2015 (Volume 48)
“Recent Trends In Defamation Law: From The Straigtforward Action In Ventura V. Kyle To Unmasking An Anonymous Poster In The ‘Fuboy’ Case”
David P. Twomey, Business Law Review, Volume 48
Published by Husson University Bangor, Maine, for the North Atlantic Regional Business Law Association
Internet and mobile platforms have radically changed how society consumes and shares news, opinions and other content. The Internet is now seen by some as the “Wild West” where anything goes and the preponderance of speech is either hyperbolic or acerbic, with speakers enabled to “sound off”, often with harsh and unbridled invective.
A carry-over effect exists to cable television and satellite radio. The First Amendment protects freedom of speech and the long enduring right to speak anonymously in a lawful manner. However, when vigorous criticism descends into defamation, constitutional protection is no longer available.
This paper presents, in a current context, a discussion of the elements and defenses in civil defamation cases. It then presents the special issues regarding online defamation cases including identifying anonymous posters of defamatory statements through nonjudicial and judicial actions. Further it identifies a framework for determining whether a statement is protected vigorous criticism or defamation, with true facts and pure opinions broadly protected and mixed opinions susceptible to its speaker bein unmasked in the pretrial defamation process. The paper concludes with brief admonishing for informed carefulness as we express our broadly protected First Amendment freedoms.
Defamation is an injurious false statement by one party about another to a third party. Slander is spoken defamation. Libel is a false publication by writing, printing, picture or other fixed representation to the eye, which exposes any person to hatred, contempt or ridicule, or which has a tendency to injure the individual in his or her occupation.
The elements of defamation are (1) the making of defamatory statement, (2) publication of the defamatory material; and (3) damages that result from the statement. In cases in which the victim is a public figure, such as a well-known entertainer, a professional athlete or political figure, another element is required – the element of malice, which means that the statement was made by the defendant with knowledge that it was false, or with reckless disregard for whether it was true or false.
For example, former wrestler and Governor of Minnesota, and a former Navy SEAL, Jesse Ventura sued Chris Kyle the author of the bestselling autobiography entitled American Sniper for defamation.
Kyle, also a former Navy SEAL, wrote that a character named “Scruff Face” holding court in a Coronado California bar said, “he hates America,” the SEALS “were killing men and women and children and murdering” and SEALS “deserve to lose a few”; at which point Kyle “laid him out”. While not naming Ventura in the book, Kyle confirmed on the O’Reilly Factor cable network television show and the Opie & Anthony satellite talk radio program that “Scruff Face” was Ventura.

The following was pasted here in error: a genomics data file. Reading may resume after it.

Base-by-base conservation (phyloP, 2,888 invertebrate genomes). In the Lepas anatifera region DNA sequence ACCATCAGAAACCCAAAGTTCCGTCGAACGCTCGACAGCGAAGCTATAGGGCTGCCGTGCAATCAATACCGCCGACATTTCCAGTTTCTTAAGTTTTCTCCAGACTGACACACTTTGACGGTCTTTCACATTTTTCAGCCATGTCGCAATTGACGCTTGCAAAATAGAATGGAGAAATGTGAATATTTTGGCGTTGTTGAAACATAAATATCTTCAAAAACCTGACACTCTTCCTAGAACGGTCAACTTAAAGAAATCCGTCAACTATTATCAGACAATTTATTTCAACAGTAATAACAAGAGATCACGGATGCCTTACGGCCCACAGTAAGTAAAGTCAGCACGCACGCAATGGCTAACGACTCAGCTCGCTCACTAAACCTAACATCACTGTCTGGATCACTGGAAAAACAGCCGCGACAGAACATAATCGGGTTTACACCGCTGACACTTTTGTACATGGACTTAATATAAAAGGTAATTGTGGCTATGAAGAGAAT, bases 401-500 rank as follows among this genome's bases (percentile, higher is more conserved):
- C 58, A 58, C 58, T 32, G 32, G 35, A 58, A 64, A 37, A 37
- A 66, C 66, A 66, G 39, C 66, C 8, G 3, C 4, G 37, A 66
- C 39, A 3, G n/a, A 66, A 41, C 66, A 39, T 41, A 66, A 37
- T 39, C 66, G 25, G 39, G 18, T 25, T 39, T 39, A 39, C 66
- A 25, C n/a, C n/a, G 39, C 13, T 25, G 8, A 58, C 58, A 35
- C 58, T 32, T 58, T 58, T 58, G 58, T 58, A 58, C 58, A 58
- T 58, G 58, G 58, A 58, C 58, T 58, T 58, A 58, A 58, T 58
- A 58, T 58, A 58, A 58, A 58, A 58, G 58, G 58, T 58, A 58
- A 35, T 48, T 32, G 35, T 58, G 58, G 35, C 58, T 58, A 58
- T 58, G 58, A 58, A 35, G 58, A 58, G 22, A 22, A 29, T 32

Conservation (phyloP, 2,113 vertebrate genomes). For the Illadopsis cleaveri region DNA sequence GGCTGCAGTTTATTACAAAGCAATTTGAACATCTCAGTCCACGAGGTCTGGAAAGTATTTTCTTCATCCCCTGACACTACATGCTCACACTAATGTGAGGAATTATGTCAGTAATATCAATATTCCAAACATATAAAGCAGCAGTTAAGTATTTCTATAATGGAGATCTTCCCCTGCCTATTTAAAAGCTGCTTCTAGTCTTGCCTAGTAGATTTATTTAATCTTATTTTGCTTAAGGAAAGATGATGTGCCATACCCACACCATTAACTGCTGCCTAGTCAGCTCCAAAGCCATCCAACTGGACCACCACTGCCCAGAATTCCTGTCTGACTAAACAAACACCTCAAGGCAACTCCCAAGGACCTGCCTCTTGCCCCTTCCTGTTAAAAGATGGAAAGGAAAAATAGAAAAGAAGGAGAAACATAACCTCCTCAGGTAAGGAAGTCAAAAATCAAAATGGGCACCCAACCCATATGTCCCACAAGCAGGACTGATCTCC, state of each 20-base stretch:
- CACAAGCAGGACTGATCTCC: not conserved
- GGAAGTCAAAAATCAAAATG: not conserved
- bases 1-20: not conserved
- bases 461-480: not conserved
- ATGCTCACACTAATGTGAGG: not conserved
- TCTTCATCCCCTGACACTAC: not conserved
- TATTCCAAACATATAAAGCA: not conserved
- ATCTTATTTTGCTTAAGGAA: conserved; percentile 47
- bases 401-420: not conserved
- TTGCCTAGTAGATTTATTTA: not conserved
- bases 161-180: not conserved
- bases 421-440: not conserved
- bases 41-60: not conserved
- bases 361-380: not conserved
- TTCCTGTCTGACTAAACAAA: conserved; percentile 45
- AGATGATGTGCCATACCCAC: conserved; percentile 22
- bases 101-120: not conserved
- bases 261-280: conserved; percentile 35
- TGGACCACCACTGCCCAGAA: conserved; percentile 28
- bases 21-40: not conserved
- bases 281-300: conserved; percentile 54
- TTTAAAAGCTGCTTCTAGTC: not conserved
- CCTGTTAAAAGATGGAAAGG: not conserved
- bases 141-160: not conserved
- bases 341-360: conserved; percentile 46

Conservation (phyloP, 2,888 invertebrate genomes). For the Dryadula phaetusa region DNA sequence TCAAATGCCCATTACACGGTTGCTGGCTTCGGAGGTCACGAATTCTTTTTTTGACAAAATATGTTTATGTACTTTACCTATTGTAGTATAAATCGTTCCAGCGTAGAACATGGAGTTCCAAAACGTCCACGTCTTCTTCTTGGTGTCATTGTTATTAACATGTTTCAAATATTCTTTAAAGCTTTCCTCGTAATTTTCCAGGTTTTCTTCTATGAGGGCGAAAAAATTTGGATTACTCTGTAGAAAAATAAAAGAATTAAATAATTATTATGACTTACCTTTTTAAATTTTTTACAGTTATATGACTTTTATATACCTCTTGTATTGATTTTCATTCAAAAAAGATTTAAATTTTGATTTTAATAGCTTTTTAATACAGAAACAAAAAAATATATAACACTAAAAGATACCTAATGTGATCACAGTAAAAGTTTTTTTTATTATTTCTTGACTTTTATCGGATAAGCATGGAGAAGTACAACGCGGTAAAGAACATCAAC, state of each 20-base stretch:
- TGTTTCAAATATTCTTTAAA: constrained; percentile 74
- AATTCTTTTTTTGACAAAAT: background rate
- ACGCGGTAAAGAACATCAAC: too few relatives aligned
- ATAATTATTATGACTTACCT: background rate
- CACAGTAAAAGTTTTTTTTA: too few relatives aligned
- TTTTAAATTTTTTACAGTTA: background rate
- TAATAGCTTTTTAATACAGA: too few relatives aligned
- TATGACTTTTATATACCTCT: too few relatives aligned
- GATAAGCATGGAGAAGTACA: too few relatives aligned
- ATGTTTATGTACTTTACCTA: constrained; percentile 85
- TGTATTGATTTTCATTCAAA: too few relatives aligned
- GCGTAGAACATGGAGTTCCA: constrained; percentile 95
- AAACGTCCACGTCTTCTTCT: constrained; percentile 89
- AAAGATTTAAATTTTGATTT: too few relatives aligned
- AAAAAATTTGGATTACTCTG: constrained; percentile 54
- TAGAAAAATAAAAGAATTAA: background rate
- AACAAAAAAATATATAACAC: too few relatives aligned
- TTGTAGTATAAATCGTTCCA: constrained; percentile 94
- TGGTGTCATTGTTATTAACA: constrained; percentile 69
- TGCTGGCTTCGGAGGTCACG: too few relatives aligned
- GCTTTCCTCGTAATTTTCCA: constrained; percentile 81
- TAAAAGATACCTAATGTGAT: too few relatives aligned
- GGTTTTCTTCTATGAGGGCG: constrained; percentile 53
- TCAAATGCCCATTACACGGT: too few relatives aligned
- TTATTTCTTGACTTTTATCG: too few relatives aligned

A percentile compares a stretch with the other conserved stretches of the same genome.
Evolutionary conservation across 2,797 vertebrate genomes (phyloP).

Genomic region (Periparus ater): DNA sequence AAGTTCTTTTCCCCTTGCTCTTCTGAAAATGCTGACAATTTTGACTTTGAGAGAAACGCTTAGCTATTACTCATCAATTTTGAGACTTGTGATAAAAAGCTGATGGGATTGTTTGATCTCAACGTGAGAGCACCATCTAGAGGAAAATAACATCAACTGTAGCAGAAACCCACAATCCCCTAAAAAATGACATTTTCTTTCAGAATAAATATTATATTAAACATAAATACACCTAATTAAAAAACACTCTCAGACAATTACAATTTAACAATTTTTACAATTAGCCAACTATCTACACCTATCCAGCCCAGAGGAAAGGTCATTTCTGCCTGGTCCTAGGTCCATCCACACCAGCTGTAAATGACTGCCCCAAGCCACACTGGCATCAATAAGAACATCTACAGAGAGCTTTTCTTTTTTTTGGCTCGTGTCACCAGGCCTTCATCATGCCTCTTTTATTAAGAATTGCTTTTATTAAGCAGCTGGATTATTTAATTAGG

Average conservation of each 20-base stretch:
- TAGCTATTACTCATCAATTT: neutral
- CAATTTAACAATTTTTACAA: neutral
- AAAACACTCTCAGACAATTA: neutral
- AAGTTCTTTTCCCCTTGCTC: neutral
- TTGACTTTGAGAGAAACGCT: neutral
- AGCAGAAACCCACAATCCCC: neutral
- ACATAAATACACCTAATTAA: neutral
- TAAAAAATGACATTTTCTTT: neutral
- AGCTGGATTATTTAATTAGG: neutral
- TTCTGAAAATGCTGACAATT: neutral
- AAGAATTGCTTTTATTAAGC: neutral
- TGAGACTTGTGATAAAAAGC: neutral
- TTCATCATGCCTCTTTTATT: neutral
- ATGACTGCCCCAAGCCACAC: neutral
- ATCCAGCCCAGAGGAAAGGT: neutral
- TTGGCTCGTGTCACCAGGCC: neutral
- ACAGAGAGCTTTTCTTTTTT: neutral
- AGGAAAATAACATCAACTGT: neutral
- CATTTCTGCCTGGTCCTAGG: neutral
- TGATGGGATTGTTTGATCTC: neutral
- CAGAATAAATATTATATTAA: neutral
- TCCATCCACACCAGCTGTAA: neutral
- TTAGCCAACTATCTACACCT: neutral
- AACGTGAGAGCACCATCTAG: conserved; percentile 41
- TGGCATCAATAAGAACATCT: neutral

Kyle was later killed by a troubled veteran, and his wife, as executor of his estate, was substituted as defendant.
The case, brought by public figure Jesse Ventura, boiled down to a credibility contest with several witnesses testifying that Ventura’s version of events was true, while several other witnesses testified that Kyle’s version of events was true.
The jury decided the case for Ventura, with the court concluding that in believing Ventura’s version of the facts, then Kyle’s writing and telling of the story of punching out Ventura was itself a basis for the jury to make a finding of actual malice.
On the defamation claim, the jury awarded $500,000 in damages. Some $1,345,477 in damages was assessed for unjust enrichment for the money made in defaming Ventura in the book American Sniper.
Truth is a complete defense to a defamation action and “true statements of fact however disparaging are not actionable. The First Amendment also broadly protects pure opinion from defamation claims.
In McKee v. Laurion, Dr. David McKee brought a defamation action against the son of a patient who posted statements regarding Dr. McKee on various “rate-your-doctor” websites after his father’s release from [ St. Luke’s Hospital in Duluth ].
The court reviewed the statements in question and found that the statements were substantially true, pointing out that the common law approach to falsity in the context of libel “overlooks minor inaccuracies”
Regarding a final statement published as follows: “When I mentioned Dr. McKee’s name to a friend who is a nurse, she said, ‘Dr. McKee’s is a real tool!!’”, the parties dispute whether this statement is protected opinion. The court stated that referring to someone as “a real tool” falls into the category of pure opinion because the term “real tool” cannot be reasonably interpreted as stating a fact and it cannot be proven true or false. The court concluded that it is an opinion amounting to “mere vituperation and abuse” or “rhetorical hyperbole” that cannot be the basis for a defamation action. Accordingly, truth is an absolute defense, and pure opinion cannot be basis for a defamation lawsuit.